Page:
Top 10 factors influencing an internet startup’s chance for successby Imre Hild
In 2011 something unheard-of happened in California: a handful of entrepreneurs with the help of some famous gurus of Silicon Valley (and Stanford University) conducted a study named Startup Genome (SG) in an attempt to assess what makes a startup successful.
Formidable task, knowing the intricacies of the trade. We all have our own recipe, what makes a budding team of entrepreneurs the next big thing – yet, it is difficult to come up with general, overarching truths. So, the SG guys were up for a big task. They conducted hundreds of interviews around the globe so now they are definitely closer to the ‘holy grail’ than anyone has ever been. Their findings are often quoted and referenced at conferences, in white papers and investor meetings, which makes it all the more important. Of course, it begs the question: do their findings have a message which can be applied in this part of the world?
The SG team came up with two fundamental findings:
A. Startups move through thresholds and milestones in their development. One could say, no news there. Howeve, they also found that the impatient startups which skip steps of development almost literally code their failure.
B. Not all internet startups are alike. The SG methodology differentiated between startups along the dimensions of customer acquisition and customer development. They also found that startups fall into one of four categories:
1. Automizer (Google, Dropbox),
2. Social Transformer (Facebook, Twitter),
3. Integrator (Hubspot, Uservoice) and
4. Challenger (Oracle, Salesforce).
These results are trivial yet profound in the way we look at internet startups. Such categorization with the level of detail and analysis about each category has not been performed before and will affect how the venture world sees internet startups.
Besides the fundamentals they came up with some general findings about internet startups:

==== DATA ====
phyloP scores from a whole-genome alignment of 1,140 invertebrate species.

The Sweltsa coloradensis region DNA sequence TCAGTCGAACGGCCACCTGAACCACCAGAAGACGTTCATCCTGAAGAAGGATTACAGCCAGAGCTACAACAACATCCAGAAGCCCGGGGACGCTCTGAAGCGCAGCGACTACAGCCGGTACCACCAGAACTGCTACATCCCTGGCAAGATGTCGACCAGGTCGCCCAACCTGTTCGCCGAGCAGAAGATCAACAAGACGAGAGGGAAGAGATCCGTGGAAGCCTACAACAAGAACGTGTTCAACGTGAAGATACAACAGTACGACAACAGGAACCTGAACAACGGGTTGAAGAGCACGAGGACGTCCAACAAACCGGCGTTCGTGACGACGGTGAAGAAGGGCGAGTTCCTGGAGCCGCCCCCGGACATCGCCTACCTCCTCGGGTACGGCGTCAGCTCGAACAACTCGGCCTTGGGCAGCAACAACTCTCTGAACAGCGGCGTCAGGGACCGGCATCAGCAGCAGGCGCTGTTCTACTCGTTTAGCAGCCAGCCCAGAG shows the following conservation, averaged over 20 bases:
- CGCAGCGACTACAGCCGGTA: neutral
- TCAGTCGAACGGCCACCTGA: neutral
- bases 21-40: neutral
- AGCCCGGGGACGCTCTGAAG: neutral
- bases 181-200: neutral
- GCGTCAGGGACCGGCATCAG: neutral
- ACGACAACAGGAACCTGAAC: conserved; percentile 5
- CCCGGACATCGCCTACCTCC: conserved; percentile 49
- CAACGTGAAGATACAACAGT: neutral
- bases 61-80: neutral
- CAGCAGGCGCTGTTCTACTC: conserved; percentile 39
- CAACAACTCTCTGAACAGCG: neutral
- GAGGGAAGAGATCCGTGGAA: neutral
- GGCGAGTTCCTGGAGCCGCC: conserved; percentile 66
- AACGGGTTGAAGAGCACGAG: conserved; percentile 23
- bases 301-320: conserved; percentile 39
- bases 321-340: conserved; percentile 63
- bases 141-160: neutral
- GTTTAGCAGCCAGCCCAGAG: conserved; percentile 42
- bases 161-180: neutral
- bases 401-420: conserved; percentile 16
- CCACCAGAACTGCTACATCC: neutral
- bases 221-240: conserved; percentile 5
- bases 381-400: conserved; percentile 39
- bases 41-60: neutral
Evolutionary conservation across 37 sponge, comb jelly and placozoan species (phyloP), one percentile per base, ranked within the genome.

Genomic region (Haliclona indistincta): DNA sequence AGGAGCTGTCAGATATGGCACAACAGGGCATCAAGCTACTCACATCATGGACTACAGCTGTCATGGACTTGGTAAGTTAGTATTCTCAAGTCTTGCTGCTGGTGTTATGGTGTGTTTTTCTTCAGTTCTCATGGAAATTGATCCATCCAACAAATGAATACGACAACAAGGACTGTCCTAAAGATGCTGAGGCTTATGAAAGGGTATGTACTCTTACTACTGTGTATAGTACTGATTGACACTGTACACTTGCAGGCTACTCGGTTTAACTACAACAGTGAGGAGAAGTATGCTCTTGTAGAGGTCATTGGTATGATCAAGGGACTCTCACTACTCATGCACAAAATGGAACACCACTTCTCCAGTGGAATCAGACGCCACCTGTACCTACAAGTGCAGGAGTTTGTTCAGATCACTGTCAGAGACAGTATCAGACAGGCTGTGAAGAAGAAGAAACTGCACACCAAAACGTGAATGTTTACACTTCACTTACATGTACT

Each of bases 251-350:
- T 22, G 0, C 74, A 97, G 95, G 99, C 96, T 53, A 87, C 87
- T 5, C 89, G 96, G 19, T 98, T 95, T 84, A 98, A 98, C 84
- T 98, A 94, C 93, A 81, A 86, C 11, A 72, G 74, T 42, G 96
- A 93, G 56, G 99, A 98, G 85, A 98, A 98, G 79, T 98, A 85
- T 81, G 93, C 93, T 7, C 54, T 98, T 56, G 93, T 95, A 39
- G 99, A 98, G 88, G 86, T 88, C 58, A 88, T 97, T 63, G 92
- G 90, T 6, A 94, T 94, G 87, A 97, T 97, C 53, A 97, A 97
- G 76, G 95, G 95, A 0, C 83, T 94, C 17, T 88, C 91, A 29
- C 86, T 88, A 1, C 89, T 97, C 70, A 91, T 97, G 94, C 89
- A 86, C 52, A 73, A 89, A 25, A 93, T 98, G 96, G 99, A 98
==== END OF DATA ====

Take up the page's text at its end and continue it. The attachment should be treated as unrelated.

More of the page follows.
1. Attentive founders are more successful – those who thought of recruiting mentors, advisors early on and chose to listen to their input or learned from their own or others’ mistakes raise 7x more money and have 3.5x better user growth.
2. Investors often invest 2-3x more capital than necessary in startups that haven’t proven themselves yet. They also invest excessively in solo entrepreneurs or teams without technical cofounders although data shows that without them success has a lower probability.
3. Solo founders take a lot longer to scale and are a lot less likely to pivot, or, in other words, some ideas die hard. This applies very heavily in this part of the world where solo entrepreneurship is so fashionable.
4. Well Balanced teams with one technical founder and one business founder are investor’s sweethearts. Comparatively, they raise 30% more capital form investors and have 2.9x more user growth.
5. Most successful founders are driven by impact rather than experience or money. This is an emerging theme in the past decade as the number of entrepreneurs who set out to change the world actually managed to change it a bit and walked away with some considerable pile of cash. Now these folks sit on the other side of the table as investors and still have a tendency to back startups which sign songs dear to their heart (and make a dent in the world’s pocket in the meantime). Even if changing the world will not start from this part of the world, it is good to know what makes the rest of it tick.
6. Founders overestimate the value of IP before product market fit by 255%. Well, looking at some business plans in and around our neighborhood this may be an understatement.
7. Startups need 2-3 times longer to validate their market than most founders expect. Which would be fine, however the founder’s unreasonable expectations towards themselves create an unnecessary time pressure – which later leads to premature scaling, the doom of many startups.
8. Startups that haven’t raised money over-estimate their market size by 100x. Also, they often misinterpret the market as new as a result of insufficient market and competition analysis. So, it is really worth asking for those competitive analyses a 100 times…
9. Premature scaling is the most common reason for startups’ poor performance. They hold up a target, which is unachievable and while the team and investors are cheering on they tend to lose the battle early by getting ahead of themselves.
10. B2C vs. B2B is not a meaningful segmentation of Internet startups anymore because the Internet has changed the rules of business. SG found that a more relevant segmentation is to look at the way these startups handle their customer acquisition and customer development.
These are the general findings which are applicable to most internet startups. The SG team prepared very detailed analysis of each segment and identified their typical behavior when it comes to time, product, market and team. Studying these segments can help startups realize their own ‘startup-identity’, the common pitfalls such categories face and the most common path to success. The SG team also prepared a new 2.0 version of the study which focuses on early scaling, the apparent death trap for most internet startups. In the coming weeks and months this blog will discuss many of these findings in more detail.